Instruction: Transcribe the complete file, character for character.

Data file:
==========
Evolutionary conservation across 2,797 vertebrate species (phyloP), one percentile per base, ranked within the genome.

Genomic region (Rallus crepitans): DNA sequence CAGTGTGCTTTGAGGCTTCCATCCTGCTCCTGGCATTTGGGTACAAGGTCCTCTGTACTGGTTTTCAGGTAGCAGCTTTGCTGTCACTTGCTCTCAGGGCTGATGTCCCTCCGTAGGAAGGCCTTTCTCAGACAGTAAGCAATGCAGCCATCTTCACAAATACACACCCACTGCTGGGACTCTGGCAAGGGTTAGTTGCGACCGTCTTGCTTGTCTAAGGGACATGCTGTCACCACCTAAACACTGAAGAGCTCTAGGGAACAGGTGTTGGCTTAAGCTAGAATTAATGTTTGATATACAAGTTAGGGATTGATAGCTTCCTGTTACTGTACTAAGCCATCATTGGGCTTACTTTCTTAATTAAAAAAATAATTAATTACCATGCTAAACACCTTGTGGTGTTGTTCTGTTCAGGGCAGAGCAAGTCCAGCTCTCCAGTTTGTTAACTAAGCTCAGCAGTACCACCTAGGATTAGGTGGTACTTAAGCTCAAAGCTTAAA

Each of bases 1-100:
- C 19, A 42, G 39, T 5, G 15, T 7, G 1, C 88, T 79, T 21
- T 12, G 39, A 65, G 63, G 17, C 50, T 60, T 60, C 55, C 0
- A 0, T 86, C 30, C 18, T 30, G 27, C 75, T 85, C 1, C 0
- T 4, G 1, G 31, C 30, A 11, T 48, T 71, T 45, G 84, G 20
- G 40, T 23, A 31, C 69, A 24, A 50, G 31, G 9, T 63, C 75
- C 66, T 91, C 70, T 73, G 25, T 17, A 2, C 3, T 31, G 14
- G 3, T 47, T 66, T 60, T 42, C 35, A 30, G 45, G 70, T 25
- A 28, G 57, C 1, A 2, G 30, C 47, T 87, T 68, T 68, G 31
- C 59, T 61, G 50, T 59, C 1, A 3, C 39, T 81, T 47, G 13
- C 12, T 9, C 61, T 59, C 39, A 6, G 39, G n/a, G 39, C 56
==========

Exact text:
Evolutionary conservation across 2,797 vertebrate species (phyloP), one percentile per base, ranked within the genome.

Genomic region (Rallus crepitans): DNA sequence CAGTGTGCTTTGAGGCTTCCATCCTGCTCCTGGCATTTGGGTACAAGGTCCTCTGTACTGGTTTTCAGGTAGCAGCTTTGCTGTCACTTGCTCTCAGGGCTGATGTCCCTCCGTAGGAAGGCCTTTCTCAGACAGTAAGCAATGCAGCCATCTTCACAAATACACACCCACTGCTGGGACTCTGGCAAGGGTTAGTTGCGACCGTCTTGCTTGTCTAAGGGACATGCTGTCACCACCTAAACACTGAAGAGCTCTAGGGAACAGGTGTTGGCTTAAGCTAGAATTAATGTTTGATATACAAGTTAGGGATTGATAGCTTCCTGTTACTGTACTAAGCCATCATTGGGCTTACTTTCTTAATTAAAAAAATAATTAATTACCATGCTAAACACCTTGTGGTGTTGTTCTGTTCAGGGCAGAGCAAGTCCAGCTCTCCAGTTTGTTAACTAAGCTCAGCAGTACCACCTAGGATTAGGTGGTACTTAAGCTCAAAGCTTAAA

Each of bases 1-100:
- C 19, A 42, G 39, T 5, G 15, T 7, G 1, C 88, T 79, T 21
- T 12, G 39, A 65, G 63, G 17, C 50, T 60, T 60, C 55, C 0
- A 0, T 86, C 30, C 18, T 30, G 27, C 75, T 85, C 1, C 0
- T 4, G 1, G 31, C 30, A 11, T 48, T 71, T 45, G 84, G 20
- G 40, T 23, A 31, C 69, A 24, A 50, G 31, G 9, T 63, C 75
- C 66, T 91, C 70, T 73, G 25, T 17, A 2, C 3, T 31, G 14
- G 3, T 47, T 66, T 60, T 42, C 35, A 30, G 45, G 70, T 25
- A 28, G 57, C 1, A 2, G 30, C 47, T 87, T 68, T 68, G 31
- C 59, T 61, G 50, T 59, C 1, A 3, C 39, T 81, T 47, G 13
- C 12, T 9, C 61, T 59, C 39, A 6, G 39, G n/a, G 39, C 56